The Husky had a reputation as one of the easier 100km races to do because of its flatter profile than other enduro races. I started to question this accepted knowledge as the single track wrapped itself in ever tightening spirals, forcing harder, more sustained and technical climbs than any other enduro race I had yet completed. Sure, there were no massive hill climbs to rack up the big elevation gain stats, but there was hour after hour worth of snaking single track that traced over every contour of the forest floor. It was amazing fun, but incredibly tough. I had to change my usual relaxed and ambient playlist to something a bit punchier to keep the adrenaline flowing and the legs pumping. I got in a really good zone in this section, my legs had come good and I was only occasionally lifted from that meditative state by the need to suck down some water, eat a muesli bar, or down an energy gel. It was a very solitary affair. The field was, by this point, all spread out and I only occasionally came across someone whose strength was fading, or was suffering mechanical issues. As I passed the 50km feed station riders started to pull out of the race- using these strategically placed intersections to return to the event centre on sealed, flat asphalt roads. I was still feeling strong and keen so decided to push on and reassess my situation at the 75km mark.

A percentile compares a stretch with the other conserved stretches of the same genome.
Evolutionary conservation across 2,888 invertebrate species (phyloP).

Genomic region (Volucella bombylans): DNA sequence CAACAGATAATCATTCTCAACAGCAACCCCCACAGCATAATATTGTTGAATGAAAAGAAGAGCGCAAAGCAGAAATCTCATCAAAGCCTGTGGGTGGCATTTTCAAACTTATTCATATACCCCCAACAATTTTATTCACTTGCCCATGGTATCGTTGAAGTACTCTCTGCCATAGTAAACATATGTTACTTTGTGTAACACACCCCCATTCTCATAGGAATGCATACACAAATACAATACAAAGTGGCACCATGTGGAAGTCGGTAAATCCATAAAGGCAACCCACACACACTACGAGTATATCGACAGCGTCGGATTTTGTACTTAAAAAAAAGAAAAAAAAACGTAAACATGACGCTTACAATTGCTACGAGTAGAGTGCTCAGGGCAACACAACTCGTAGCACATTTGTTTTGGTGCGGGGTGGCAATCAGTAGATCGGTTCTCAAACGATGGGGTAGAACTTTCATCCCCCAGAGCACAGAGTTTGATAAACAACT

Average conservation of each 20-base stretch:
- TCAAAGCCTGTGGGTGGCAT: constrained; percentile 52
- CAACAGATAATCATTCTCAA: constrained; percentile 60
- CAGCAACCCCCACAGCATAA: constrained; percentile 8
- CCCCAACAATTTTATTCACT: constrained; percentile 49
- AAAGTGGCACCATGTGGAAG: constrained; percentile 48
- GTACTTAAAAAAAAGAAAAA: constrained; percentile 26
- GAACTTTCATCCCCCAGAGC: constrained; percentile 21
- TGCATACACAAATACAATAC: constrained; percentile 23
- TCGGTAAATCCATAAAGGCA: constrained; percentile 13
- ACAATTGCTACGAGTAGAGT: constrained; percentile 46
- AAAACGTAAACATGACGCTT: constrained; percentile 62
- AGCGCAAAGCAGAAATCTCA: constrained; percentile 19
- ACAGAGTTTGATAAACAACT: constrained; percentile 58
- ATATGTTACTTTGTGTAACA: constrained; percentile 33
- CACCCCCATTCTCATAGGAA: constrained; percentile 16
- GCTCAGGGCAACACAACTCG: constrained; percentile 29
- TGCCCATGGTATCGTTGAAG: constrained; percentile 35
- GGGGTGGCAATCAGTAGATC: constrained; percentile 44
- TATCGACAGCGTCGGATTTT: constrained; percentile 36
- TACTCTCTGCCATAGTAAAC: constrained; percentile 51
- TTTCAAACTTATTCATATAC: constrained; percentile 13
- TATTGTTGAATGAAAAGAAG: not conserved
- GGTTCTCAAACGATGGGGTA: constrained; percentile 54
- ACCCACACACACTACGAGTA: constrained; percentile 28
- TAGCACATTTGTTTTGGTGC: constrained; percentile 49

As my strength started to wane my mind started to drift. My thoughts gravitated to recent events in my personal life creating alternative realities and revising past scenarios; the constant dissection of my current circumstance often taking me to dark and sad places. It was an amazingly cathartic experience, working through personal issues through the lens of physical fatigue and exhaustion. The answer to the whole complex issue, and also that of my endeavour in the days race, materialised as a choice between to options. You can back yourself, or doubt yourself. I had to choose.
As I climbed up to the last feed station that had all but been torn down by volunteers and relieved of its most delicious and useful items by ravenous bikers, I knew what had to be done. A quick refill of my water bladder, and a reorganisation of my food supplies to more accessible locations and I was off to conquer some personal demons and another 25kms of trail. There were still a few surprises up the sleeve of the course. Keeping me on my toes were some sneaky north shore log crossings and a few chest high creek crossings- the cold water providing a welcome anaesthetic like sensation for my aching legs as they dried at 20km/hr in high gear.